Uttarakhand Tunnel Collapse: New Machines renew hopes of rescue

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Fresh efforts begin to rescue 40 workers trapped in tunnel for fifth Day

The giant pipes that will be inserted into the Silkyara tunnel in Uttarakhand. Photo: ANI Photo

NEW DELHI: The combined teams of rescue workers renewed their efforts on Thursday morning to reach and connect with 40 construction workers trapped inside the tunnel that collapsed on Char-Dham Highway in Uttarakhand for the fifth day despite the fact that the progress was slow as they started drilling through rock and soil debris.

The rescue teams engaged in the process were now confident that the new drilling machine that was flown in a special plane from New Delhi to the rescue site will help them in speeding up the rescue efforts.

The rescue plan includes drilling and carve out space for a pipe that can be used by the trapped workers to crawl to safety.

The 4.5 km tunnel is part of the Char-Dham Highway, one of the most ambitious projects of Prime Minister Narendra Modi’s government. The $1.5 billion project aims to connect four Hindu pilgrimage sacred sites through 890 kms of roads.

The local authorities have not said what could be the reason for the tunnel to collapse but the region is prone to landslides, earthquakes and floods. The cause of the tunnel collapse can be ascertained only after a thorough inquiry is conducted by experts.

The new and advance drilling machines had penetrated about 40 ft of debris by Thursday evening, officials said, adding that they had to cover a total distance of about 60 metres to reach the trapped construction workers.

The advanced machine can drill through about 6.5-8.00 feet of rock per hour and had faced “obstructions in the form of boulders or rods and small cement blocks”, they said. This has raised hopes for the rescue of the trapped workers.

A disaster management officer on the site said that the major challenge is to keep the alignment straight and that is the reason it is taking a long time. The process will have to started afresh if the alignment changes, he added.

Officials said in the evening that a six-metre section of a steel pipe had been inserted into the bored passage through the soil and debris. Another section was being welded into this pipe.

The plan is to insert 800 mm and 900 mm diameter pipes — one after the other — with the help of the giant drill till an escape passage is created for the workers stranded beyond the collapsed portion of the under-construction tunnel.

After a smaller drilling machine failed to do the job, IAF’s C-130 Hercules planes brought the US-made auger machine, in parts, from Delhi to an airport 30 kilometres away on Wednesday evening. The 25-tonne piece of equipment was installed overnight.

Union Minister of State for Road Transport and Highways V K Singh, who visited the rescue site, set “two or three days” as the “outer limit” for the new machine to get the job done, an official report said.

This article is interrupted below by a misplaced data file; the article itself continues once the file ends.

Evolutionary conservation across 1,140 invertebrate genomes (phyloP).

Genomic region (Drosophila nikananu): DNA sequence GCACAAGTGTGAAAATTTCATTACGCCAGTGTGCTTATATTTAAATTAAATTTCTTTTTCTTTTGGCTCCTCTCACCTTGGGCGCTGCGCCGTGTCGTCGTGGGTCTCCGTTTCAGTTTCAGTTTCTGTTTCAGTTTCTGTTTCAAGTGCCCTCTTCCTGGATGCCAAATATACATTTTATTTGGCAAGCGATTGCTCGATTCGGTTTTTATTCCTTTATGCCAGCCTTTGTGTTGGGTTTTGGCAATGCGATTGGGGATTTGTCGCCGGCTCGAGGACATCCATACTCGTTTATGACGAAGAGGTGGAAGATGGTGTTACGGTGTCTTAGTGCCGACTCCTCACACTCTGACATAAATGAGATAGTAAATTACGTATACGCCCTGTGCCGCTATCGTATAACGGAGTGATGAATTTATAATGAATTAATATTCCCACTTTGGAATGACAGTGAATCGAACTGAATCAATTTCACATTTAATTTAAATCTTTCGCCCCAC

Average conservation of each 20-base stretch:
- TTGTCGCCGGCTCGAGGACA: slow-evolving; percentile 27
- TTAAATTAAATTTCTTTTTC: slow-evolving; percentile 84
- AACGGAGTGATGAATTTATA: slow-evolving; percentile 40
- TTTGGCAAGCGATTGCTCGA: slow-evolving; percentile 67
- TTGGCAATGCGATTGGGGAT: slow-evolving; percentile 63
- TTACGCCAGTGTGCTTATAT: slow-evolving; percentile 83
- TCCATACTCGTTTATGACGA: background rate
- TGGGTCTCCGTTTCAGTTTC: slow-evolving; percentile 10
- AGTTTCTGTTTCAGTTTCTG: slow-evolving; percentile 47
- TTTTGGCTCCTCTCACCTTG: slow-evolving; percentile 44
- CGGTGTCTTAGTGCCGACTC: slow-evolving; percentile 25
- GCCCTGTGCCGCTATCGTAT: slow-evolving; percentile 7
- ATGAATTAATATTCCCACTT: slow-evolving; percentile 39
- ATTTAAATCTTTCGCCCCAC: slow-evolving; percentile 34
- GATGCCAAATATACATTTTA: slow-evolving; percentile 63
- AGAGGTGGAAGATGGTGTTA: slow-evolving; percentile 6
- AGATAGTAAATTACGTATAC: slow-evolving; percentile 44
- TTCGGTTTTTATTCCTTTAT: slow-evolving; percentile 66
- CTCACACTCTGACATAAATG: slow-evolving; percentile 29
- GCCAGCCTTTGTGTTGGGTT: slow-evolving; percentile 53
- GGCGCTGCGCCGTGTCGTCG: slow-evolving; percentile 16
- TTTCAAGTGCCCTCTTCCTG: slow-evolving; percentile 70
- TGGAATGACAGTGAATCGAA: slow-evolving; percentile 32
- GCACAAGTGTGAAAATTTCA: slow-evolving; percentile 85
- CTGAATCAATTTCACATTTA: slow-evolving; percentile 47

But Uttarakhand Chief Minister Pushkar Singh Dhami, who said on Thursday that all tunnel projects in the state will now be reviewed, appeared more optimistic.

“I have been told that the new drilling machine has already penetrated five to seven metres through the debris,” Dhami told reporters earlier in the day in Dehradun. “We hope it would soon reach the trapped workers, drilling at the rate of five to 10 metres every hour.”

At first, when the 30-40 metre portion of the tunnel collapsed on Sunday morning, rescue workers had tried excavating the rubble using an earth moving machine.

The stretch with the debris begins 270 metres from the mouth of the tunnel at its Silkyara side.

The trapped workers are safe, and being supplied with oxygen, medicines, food items and water through pipes, Navayuga Engineering Company’s spokesperson G L Nath said. The company is building the tunnel on behalf of the National Highways and Infrastructure Development Corporation Limited (NHIDCL).

Union minister Singh talked to the trapped workers. “The people’s morale is high,” he told reporters later, adding that they knew that the government is putting in all efforts to get them out.

He said experts in the country and abroad have been consulted on the rescue operation.

The minister said the site where the tunnel is being constructed has been stable for the past four and a half years.

In Dehradun, Chief Minister Dhami said Prime Minister Narendra Modi is constantly monitoring the situation.

The Uttarakhand government has decided to review all under-construction tunnels in the state, he said.

“We need such tunnels and many of them are being built in the state. We will review wherever they are being constructed,” he added.

A six-bed makeshift health facility has been set up and 10 ambulances with doctors also stationed outside the tunnel to provide immediate medical care to the trapped workers on their evacuation, officials said.

Doctors have advised that the workers would need both physical and mental rehabilitation upon being rescued.

The victims might experience panic attacks because of being trapped in closed spaces for long, said Dr Ajay Agarwal, director, Internal Medicine AT Fortis Hospital in Noida.

Also, falling debris inside the tunnel damaged the first machine and injured two rescue workers on Tuesday.